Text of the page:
Redheads may be stereotyped as having fiery tempers, but those tempers may turn to fear and loathing when they walk through the door of a dentist’s office, according to research published in the Journal of the American Dental Association. The study shows that people with a specific gene that often occurs in redheads tend to experience heightened anxiety when they pop in for a regular teeth cleaning.

The details: The study’s authors recruited 144 people for the study, 67 of whom were natural redheads, and 77 who were dark-haired. The participants answered survey questions about any fears or anxieties related to dental visits, and the researchers took blood samples that they later tested for specific gene variants common in people with red hair. People with one specific gene, MC1R, were more than twice as likely to report that they avoided dental appointments because of fear and anxiety than people without that gene. Of the 85 people in the study with MC1R, 65 were redheads.

5 Major Health Threats That Your Dentist Can Predict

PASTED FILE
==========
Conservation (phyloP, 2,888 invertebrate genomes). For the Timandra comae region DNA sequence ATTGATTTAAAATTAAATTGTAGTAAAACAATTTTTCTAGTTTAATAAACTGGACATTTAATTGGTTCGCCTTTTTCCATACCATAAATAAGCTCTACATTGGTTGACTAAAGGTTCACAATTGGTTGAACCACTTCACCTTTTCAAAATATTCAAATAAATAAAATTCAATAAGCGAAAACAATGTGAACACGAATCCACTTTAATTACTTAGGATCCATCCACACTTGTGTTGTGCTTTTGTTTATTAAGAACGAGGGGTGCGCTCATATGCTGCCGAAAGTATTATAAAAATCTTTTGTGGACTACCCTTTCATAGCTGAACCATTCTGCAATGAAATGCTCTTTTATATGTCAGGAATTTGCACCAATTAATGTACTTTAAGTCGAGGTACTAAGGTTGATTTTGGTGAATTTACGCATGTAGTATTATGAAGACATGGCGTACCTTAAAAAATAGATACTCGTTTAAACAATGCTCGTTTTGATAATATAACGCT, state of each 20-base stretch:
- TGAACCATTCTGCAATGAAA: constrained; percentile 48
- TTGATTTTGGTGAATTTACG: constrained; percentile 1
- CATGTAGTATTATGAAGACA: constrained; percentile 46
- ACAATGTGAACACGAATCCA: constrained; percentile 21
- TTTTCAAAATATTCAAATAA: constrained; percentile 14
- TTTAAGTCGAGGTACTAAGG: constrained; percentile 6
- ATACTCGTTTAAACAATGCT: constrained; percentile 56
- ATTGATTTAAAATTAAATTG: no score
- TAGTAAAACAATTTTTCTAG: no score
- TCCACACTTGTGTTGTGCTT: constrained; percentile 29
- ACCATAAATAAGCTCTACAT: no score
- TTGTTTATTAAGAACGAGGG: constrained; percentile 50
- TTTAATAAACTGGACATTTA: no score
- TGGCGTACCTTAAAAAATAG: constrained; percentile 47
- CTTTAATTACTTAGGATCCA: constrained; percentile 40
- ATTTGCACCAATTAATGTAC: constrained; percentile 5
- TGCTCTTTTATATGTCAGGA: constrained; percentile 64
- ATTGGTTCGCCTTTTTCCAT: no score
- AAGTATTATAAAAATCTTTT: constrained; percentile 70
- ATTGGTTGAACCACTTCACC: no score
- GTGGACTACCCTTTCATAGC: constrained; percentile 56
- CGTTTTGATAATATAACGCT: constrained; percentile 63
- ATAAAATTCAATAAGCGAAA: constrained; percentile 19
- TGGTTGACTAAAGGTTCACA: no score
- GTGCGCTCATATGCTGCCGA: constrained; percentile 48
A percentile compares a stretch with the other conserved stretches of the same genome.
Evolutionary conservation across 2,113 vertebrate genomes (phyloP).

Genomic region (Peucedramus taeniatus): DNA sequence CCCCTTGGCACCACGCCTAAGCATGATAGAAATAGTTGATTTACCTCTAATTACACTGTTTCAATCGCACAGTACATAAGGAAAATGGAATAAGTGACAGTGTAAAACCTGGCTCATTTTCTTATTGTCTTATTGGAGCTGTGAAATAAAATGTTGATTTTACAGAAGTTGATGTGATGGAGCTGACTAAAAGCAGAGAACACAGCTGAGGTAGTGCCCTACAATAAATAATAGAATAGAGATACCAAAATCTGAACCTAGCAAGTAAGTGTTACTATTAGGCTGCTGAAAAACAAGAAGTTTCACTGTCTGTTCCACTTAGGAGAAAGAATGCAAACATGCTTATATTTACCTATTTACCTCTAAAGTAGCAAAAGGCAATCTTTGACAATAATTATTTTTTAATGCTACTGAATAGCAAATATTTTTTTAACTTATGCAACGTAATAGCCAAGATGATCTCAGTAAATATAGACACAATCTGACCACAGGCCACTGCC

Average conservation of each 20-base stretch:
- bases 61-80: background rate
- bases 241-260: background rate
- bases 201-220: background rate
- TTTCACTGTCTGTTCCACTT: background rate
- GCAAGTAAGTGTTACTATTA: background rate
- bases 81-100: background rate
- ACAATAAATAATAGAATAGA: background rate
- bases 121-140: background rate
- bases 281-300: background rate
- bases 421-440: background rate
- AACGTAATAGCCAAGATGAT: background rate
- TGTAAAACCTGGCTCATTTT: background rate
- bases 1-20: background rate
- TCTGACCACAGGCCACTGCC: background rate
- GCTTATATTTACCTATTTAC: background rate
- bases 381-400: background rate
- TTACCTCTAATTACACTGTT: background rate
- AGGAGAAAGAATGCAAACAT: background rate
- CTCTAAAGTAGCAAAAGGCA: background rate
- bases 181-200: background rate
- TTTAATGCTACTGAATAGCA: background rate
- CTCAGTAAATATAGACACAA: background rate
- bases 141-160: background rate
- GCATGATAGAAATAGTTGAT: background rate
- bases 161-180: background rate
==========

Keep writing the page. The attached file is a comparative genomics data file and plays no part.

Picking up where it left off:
What it means: It’s possible, say the researchers, that redheads with the gene in question tend to be resistant to certain pain medications. This could mean redheads are more prone than most to experience a difficult dental visit, affecting their expectations about future appointments. Redheaded or not, most of us have probably had reservations about going to the dentist at some point in our lives. But don’t let fear prevent you from getting your twice-yearly checkups. Recent studies have linked periodontal disease to a wide variety of chronic diseases, including heart disease, strokes, and type 2 diabetes. If it’s been a while since you’ve visited the dentist, you might be pleasantly surprised at the experience. “Things don’t hurt anymore,” says Kimberly A. Harms, DDS, consumer advisor for the American Dental Association. Anesthesia has become much more effective, she says, and patients don’t have to experience the pain that used to be common in dental procedures.